How America welcomed Nazis to its shores

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nazis next door bk coverReview

The Nazis Next Door: How America Became a Safe Haven for Hitler’s Men, by Eric Lichtblau. New York: Houghton Mifflin Harcourt, 2014. 266 pages. $25.


If you’re feeling chilly these winter nights, grab a copy of Eric Lichtblau’s new book, The Nazis Next Door, and get your blood boiling.

In the first half, Lichtblau describes how, as Jews still languished in DP camps, even some of the worst Nazis and collaborators began new lives in the United States: They were imported by the U.S. Army to work on rocket programs; allowed in with biographies sanitized by the CIA, which used them as spies; or simply let in by indifferent or ignorant immigration workers.

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The Army knew the truth about SS Maj. Wernher von Braun and about Arthur Rudolph, who ran the factory that worked thousands of slave laborers to death making von Braun’s V-2 rockets. Other Nazis falsely claimed innocuous wartime work or anti-Nazi beliefs, or gave truthful statements of ardent opposition to Communism. Often, the last seemed to suffice.

America’s swift postwar loss of interest in Nazi atrocities and its hysteria over Communism led the CIA and FBI to protect their supposed assets, hiding and denying knowledge of their wartime activities and killing investigations into their pasts.


“The true number of [Nazi] fugitives may never be known, but the number of postwar immigrants with clear ties to the Nazis likely surpassed 10,000,” Lichtblau says.

“Only grudgingly, in the late 1970s … would the nation begin to wake up to the reality that there were indeed legions of ex-Nazis living freely in their adopted homeland,” he says. Attention was accelerated by Howard Blum’s 1977 bestseller, Wanted!: The search for Nazis in America. Lichtblau describes “Project Paperclip,” the U.S. import of 1,600 German scientists, including V-2 engineers and the acclaimed “father of space medicine,” who Lichtblau says gathered his data on loss of air pressure and hypothermia by fatally exposing prisoners.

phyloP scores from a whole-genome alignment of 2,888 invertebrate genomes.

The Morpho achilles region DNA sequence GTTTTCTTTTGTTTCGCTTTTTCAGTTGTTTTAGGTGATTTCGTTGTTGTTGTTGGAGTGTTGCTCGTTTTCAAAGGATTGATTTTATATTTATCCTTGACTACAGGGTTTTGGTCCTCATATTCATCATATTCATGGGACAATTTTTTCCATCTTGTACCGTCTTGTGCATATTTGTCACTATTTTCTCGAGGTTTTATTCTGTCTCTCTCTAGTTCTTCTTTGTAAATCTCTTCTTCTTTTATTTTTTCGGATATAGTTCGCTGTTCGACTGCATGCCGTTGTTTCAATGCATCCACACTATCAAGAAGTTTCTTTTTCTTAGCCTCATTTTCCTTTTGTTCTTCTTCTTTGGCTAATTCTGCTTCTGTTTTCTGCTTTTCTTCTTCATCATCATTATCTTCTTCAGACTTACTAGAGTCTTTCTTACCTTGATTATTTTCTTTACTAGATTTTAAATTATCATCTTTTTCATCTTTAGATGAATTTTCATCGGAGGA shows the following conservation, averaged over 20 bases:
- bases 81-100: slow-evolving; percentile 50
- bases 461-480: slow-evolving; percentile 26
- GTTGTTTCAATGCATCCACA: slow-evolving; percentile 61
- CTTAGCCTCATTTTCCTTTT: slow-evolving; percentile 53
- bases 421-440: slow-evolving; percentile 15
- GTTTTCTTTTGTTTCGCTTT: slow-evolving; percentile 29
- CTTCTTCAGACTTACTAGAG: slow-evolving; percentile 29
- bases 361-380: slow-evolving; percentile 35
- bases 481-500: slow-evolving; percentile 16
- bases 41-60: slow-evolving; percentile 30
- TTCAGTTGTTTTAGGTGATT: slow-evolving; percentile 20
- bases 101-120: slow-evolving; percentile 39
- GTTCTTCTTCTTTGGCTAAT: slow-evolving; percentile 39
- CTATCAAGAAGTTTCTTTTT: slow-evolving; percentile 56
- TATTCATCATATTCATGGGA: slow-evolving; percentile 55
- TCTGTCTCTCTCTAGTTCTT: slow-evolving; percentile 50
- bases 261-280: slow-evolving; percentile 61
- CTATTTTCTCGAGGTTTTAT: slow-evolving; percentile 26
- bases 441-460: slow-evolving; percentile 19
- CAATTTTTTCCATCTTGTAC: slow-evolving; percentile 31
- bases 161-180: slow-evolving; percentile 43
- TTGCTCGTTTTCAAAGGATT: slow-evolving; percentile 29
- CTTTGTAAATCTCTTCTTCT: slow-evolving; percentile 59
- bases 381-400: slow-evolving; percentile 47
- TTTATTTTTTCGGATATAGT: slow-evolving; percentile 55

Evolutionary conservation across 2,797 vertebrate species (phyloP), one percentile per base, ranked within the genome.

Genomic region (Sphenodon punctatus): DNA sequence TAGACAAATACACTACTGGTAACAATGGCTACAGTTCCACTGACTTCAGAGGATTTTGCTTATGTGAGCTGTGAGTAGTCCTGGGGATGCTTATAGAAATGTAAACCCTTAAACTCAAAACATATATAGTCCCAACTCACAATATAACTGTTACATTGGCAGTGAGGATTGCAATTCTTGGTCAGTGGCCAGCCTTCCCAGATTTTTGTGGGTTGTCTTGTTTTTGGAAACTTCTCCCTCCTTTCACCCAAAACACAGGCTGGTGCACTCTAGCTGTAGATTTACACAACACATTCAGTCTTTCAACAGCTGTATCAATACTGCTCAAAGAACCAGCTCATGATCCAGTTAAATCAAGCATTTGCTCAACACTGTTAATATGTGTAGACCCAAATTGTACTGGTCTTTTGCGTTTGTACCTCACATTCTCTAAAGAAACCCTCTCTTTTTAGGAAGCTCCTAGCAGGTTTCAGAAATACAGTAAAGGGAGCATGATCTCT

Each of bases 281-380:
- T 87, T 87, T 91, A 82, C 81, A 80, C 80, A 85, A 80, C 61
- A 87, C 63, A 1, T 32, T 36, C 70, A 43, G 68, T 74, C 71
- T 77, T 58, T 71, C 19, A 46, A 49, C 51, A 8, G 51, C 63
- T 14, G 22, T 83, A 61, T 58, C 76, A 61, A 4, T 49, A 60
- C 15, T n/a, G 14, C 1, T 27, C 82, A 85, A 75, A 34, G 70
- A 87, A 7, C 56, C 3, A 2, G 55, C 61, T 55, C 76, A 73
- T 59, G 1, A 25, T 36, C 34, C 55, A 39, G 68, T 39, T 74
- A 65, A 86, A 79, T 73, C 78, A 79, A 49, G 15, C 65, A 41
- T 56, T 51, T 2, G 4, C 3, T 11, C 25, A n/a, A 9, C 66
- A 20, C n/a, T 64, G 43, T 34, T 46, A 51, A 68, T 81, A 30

The second half of Lichtblau’s book is somewhat more calming: After hearings by U.S. Reps. Elizabeth Holtzman and Joshua Eilberg shamed the government, Congress forced the Justice Department to create the Office of Special Investigations (OSI) in 1979.

The work seldom is easy or quick. More than a decade was needed for Aleksandrus Lileikis, who “lived an unremarkable life in Massachusetts” for decades, Lichtblau says. As security police chief in Vilnius, Lithuania, he ordered Jews handed over to Nazis for killing at nearby, notorious Ponary.

His name surfaced as a possible war criminal in 1982, Lichtblau says, but he challenged OSI investigators to “show me something that I signed.” After the Soviet empire collapsed, an investigator found the signatures in “long hidden archives.”

Just as OSI was writing the final charges, a CIA lawyer called saying not to file the case because Lileikis had been a Nazi postwar espionage agent and the CIA “did not want to risk seeing classified records…spilling into public view,” Lichtblau says. Likeikis finally was stripped of citizenship in a Boston courtroom and in 1996, deported to Lithuania, where he died in 2000, still awaiting a verdict on genocide charges.

But there were failures, including the misidentification of John Demjanjuk as Treblinka’s “Ivan the Terrible.” Tried in Israel, his conviction was dismissed by the Israeli Supreme Court after subsequent, convincing evidence of misidentification. Demjanjuk later was convicted in Germany of being a guard at the Sobibor death camp.

Not all of The Nazis Next Door is new, but even things once familiar no longer are so, and Lichtblau, a New York Times reporter and Pulitzer Prize winner, does a nice job of painting the larger picture while focusing on six notorious individuals and neither dodging nor dwelling on unpleasant details.

Neal Gendler is a Minneapolis writer and editor.

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